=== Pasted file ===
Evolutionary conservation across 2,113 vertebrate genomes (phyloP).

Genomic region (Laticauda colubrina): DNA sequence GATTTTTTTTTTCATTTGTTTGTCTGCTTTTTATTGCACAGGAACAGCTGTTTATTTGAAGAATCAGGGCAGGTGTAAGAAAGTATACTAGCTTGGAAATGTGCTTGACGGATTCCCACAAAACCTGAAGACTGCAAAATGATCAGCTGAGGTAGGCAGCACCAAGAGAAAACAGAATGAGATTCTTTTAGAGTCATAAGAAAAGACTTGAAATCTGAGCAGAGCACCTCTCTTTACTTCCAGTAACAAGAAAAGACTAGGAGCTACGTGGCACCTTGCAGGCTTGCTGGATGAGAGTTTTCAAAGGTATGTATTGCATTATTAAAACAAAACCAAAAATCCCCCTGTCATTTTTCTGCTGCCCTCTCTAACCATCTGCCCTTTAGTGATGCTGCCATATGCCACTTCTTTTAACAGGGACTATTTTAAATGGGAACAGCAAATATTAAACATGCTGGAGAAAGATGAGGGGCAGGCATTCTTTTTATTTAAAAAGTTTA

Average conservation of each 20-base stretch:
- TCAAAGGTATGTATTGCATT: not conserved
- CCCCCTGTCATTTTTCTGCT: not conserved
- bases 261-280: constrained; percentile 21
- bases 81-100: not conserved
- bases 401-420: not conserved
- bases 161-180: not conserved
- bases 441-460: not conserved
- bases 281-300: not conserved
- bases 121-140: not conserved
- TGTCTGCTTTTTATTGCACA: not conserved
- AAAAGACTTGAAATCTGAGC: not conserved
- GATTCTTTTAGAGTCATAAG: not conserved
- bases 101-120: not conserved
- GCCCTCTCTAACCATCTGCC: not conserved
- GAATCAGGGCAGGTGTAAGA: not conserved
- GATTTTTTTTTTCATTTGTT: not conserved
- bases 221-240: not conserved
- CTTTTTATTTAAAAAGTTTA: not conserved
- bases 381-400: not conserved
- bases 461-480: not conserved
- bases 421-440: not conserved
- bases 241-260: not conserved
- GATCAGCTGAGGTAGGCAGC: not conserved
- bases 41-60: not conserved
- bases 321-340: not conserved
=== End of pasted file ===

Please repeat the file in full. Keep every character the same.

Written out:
Evolutionary conservation across 2,113 vertebrate genomes (phyloP).

Genomic region (Laticauda colubrina): DNA sequence GATTTTTTTTTTCATTTGTTTGTCTGCTTTTTATTGCACAGGAACAGCTGTTTATTTGAAGAATCAGGGCAGGTGTAAGAAAGTATACTAGCTTGGAAATGTGCTTGACGGATTCCCACAAAACCTGAAGACTGCAAAATGATCAGCTGAGGTAGGCAGCACCAAGAGAAAACAGAATGAGATTCTTTTAGAGTCATAAGAAAAGACTTGAAATCTGAGCAGAGCACCTCTCTTTACTTCCAGTAACAAGAAAAGACTAGGAGCTACGTGGCACCTTGCAGGCTTGCTGGATGAGAGTTTTCAAAGGTATGTATTGCATTATTAAAACAAAACCAAAAATCCCCCTGTCATTTTTCTGCTGCCCTCTCTAACCATCTGCCCTTTAGTGATGCTGCCATATGCCACTTCTTTTAACAGGGACTATTTTAAATGGGAACAGCAAATATTAAACATGCTGGAGAAAGATGAGGGGCAGGCATTCTTTTTATTTAAAAAGTTTA

Average conservation of each 20-base stretch:
- TCAAAGGTATGTATTGCATT: not conserved
- CCCCCTGTCATTTTTCTGCT: not conserved
- bases 261-280: constrained; percentile 21
- bases 81-100: not conserved
- bases 401-420: not conserved
- bases 161-180: not conserved
- bases 441-460: not conserved
- bases 281-300: not conserved
- bases 121-140: not conserved
- TGTCTGCTTTTTATTGCACA: not conserved
- AAAAGACTTGAAATCTGAGC: not conserved
- GATTCTTTTAGAGTCATAAG: not conserved
- bases 101-120: not conserved
- GCCCTCTCTAACCATCTGCC: not conserved
- GAATCAGGGCAGGTGTAAGA: not conserved
- GATTTTTTTTTTCATTTGTT: not conserved
- bases 221-240: not conserved
- CTTTTTATTTAAAAAGTTTA: not conserved
- bases 381-400: not conserved
- bases 461-480: not conserved
- bases 421-440: not conserved
- bases 241-260: not conserved
- GATCAGCTGAGGTAGGCAGC: not conserved
- bases 41-60: not conserved
- bases 321-340: not conserved